Berlin, November 09, 2021 – Profiles ranging from guard rails to drawer guides can be found in all areas of our lives. However, their production has so far been mainly mechanically supported, and digitization is still the exception in this area. This could soon change, as Dr. Tilman Traub’s research is bearing fruit: the first components of so-called roll forming lines for the production of profiles have already been digitized thanks to his work. “With his work, Tilman Traub has succeeded in making this important area of production faster and more resource-efficient. He has thus taken roll forming important steps forward,” explained Prof. Christian Bre-cher, president of the WGP (Scientific Society for Production Technology), who presented the award at the WGP autumn meeting on November 3 and 4, 2021. “His excellent research and dedication to his institute have led us to award him the Otto Kienzle Commemorative Coin, our highest honor.”

Assistance systems for digitalization

Traub, who was appointed senior engineer at the Institute of Production Technology and Forming Machines (PtU) after only 15 months at Darmstadt Technical University, specialized in the roll forming process at an early stage. “When I started, the equipment consisted of a lot of steel, a little oil and few electronics,” he smiles. That is currently changing, no doubt also driven by his research. The Würzburg native has developed a new sensor system to individually measure the accelerating or braking drive torques occurring at the different roll segments in a roll forming line. Traub has applied for a patent for the new sensor body, a so-called sensory key. However, the young talent did not want to leave it at that. He was also interested in assistance systems. It is in the development of such decision-supporting systems that current development methods reach their limits. “Typically, the design of technical systems is based on predefined requirements,” Traub explains. However, this presupposes that there is a clear idea of cause-and-effect relationships in advance, for example with regard to the sensor technology to be used. However, this prerequisite is not always met, especially in the empirical evaluation of data. Traub developed a development model, how on the one hand the sensory equipment necessary for diagnoses and on the other hand the correlations necessary for the diagnosis can be developed. To this end, he extended the classic product development of technical systems to include a conception phase with the aim of developing the requirements for later detailing. In Traub’s model, the procedure in the conception phase is characterized by an agile approach, which is more typical in software development than in classic mechanical engineering. Traub has deliberately chosen a middle ground here and brought the two worlds together. “This approach is also a novelty,” praises Prof. Peter Groche, who supervised Traub during his doctoral studies at PtU. “It is the finest privilege of my profession to be able to work with such talented and dedicated young people as Dr. Traub on the much-needed advancement of production engineering.”

Traub tested the methodology for designing assistance systems on two application cases: On the one hand, it was to provide support in troubleshooting, and on the other hand, it was to increase the energy efficiency of the production process. In the first use case, it was possible to derive a suitable design for such an assistance system under both laboratory and industrial conditions, which can detect the most common adjustment errors during roll forming. In the second use case, the 33-year-old achieved a reduction in labor requirements of up to 66 percent. Although this is only the result of an initial measured process, Traub is certain: “In any case, a reduction in energy consumption in the double-digit percentage range is possible in roll forming.”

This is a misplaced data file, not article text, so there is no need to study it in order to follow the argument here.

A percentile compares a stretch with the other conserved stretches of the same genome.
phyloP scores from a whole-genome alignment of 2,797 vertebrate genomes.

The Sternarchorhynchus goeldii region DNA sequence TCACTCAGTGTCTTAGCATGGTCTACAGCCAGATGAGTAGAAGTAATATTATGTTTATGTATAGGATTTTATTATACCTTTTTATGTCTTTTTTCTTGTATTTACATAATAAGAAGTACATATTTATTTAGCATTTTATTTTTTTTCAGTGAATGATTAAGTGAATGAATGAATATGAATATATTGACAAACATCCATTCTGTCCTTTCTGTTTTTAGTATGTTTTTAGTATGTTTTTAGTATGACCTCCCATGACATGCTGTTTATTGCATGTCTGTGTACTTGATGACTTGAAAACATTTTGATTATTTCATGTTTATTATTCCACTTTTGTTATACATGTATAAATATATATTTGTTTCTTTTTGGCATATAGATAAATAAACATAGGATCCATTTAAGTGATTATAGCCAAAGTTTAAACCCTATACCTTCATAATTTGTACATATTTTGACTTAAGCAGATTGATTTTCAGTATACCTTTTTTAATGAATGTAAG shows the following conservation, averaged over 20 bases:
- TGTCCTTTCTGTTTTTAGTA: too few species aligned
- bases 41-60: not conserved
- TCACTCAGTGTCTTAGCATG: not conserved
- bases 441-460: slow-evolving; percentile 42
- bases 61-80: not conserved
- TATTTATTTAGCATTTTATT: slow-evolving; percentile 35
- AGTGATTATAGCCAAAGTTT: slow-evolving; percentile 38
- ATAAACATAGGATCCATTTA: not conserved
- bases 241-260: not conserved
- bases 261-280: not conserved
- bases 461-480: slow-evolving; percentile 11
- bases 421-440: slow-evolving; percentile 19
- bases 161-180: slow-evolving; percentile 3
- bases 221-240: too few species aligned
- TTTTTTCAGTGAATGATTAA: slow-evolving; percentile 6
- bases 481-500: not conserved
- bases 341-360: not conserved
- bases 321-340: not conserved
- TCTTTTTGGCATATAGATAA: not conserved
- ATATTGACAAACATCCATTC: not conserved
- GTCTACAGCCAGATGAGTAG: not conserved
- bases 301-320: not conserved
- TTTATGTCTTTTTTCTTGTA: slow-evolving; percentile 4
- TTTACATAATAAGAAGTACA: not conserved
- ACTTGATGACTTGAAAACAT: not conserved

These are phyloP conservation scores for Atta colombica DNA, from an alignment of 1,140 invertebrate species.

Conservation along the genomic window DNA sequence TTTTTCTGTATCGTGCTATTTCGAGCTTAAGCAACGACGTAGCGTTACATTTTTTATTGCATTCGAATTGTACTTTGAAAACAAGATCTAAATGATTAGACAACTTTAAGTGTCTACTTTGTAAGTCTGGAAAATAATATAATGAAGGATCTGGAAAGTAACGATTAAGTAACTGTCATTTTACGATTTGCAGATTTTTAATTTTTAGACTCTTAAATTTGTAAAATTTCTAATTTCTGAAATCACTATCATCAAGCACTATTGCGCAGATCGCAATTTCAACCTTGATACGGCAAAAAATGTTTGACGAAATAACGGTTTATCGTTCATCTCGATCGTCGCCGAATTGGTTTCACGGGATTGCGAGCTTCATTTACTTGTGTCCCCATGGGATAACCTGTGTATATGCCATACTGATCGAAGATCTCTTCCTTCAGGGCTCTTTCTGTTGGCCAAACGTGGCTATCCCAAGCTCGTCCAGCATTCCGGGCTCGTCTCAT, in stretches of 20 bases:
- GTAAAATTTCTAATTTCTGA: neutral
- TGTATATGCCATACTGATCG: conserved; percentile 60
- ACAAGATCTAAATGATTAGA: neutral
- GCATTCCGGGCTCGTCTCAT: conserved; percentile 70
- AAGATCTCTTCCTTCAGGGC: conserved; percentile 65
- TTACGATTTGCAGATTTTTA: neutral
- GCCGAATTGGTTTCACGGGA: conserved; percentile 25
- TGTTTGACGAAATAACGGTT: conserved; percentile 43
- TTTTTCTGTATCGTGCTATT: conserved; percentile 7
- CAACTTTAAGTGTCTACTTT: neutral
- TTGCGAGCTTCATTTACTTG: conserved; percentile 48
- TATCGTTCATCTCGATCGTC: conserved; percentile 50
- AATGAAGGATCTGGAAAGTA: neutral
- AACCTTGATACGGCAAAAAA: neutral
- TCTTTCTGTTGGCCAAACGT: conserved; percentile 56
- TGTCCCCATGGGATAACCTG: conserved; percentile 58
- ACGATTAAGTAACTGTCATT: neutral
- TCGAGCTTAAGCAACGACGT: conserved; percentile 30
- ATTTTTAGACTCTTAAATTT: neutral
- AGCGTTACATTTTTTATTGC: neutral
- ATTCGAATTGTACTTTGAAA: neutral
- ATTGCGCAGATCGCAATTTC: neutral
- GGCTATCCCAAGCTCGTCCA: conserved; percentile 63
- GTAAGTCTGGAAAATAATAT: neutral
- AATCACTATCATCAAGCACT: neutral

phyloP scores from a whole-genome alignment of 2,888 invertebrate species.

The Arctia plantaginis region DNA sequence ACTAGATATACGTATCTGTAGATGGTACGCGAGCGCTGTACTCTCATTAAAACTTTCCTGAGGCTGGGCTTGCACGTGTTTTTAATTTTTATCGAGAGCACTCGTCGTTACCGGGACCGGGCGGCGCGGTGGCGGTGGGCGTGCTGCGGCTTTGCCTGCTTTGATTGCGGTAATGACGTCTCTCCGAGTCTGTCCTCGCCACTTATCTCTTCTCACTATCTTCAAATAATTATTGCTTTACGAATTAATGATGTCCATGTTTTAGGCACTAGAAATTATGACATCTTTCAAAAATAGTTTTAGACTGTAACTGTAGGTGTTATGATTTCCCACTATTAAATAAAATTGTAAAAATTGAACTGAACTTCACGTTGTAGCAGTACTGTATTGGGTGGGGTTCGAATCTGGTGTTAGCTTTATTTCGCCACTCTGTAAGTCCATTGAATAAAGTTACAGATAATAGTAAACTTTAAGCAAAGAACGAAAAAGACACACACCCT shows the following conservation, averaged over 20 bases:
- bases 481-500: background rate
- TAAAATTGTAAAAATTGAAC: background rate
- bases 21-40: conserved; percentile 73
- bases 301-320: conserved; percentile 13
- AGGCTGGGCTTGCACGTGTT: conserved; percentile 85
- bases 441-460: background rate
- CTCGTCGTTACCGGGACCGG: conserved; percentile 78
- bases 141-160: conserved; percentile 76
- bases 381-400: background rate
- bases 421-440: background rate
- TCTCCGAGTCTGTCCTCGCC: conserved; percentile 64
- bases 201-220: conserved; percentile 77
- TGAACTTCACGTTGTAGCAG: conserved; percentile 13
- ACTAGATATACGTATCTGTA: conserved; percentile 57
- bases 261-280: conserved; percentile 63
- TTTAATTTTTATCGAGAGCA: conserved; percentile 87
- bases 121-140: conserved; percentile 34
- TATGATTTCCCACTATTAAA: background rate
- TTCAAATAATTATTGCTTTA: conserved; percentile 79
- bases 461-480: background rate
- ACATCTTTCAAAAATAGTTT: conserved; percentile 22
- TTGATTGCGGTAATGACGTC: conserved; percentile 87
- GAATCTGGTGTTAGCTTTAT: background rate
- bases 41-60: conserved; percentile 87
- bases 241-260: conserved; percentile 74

The work of the exceptional scientist is already bearing fruit. Since 2019, he has been Head of Innovation and Business Development at Dreistern GmbH, Schopfheim. Here, he was not only able to transfer his research projects into practice and present the assistance systems at this year’s BlechExpo in Stuttgart. Traub also enjoys his new job for completely different reasons: “It would be a horror for me if every day were the same as the next.” He certainly doesn’t run that risk in his current post. Nevertheless, there is something else that drives him: “At the university, I particularly enjoyed accompanying budding engineers on their first steps into professional life and supervising their final theses. Dealing with inquisitive young people filled me with great joy, and I would like to revive that – be it with trainees or in cooperation with universities.”

Shortage of skilled workers feared for the future

Promoting young talent is also of particular interest to WGP. “The annual award of the Otto Kienzle Memorial Medal to outstanding young researchers is just one example of this,” explains Prof. Wolfram Volk, spokesman for the Science Committee and head of the Chair of Forming Technology and Foundry Engineering (utg) at the Technical University of Munich. For some years now, however, the number of students has been falling. Last year, they dropped significantly at many locations, and in some places even dramatically. If the trend of falling student and trainee numbers continues, Germany as a business location will experience an even greater shortage of qualified employees in the future. “We face the challenge of getting young people interested in technology in general and in production technology in particular in order to break this negative trend,” warns Volk. “This makes it all the more important to support committed and promising researchers in what they do.


Cover image: Awarding of the Otto Kienzle commemorative coin, Source: WGP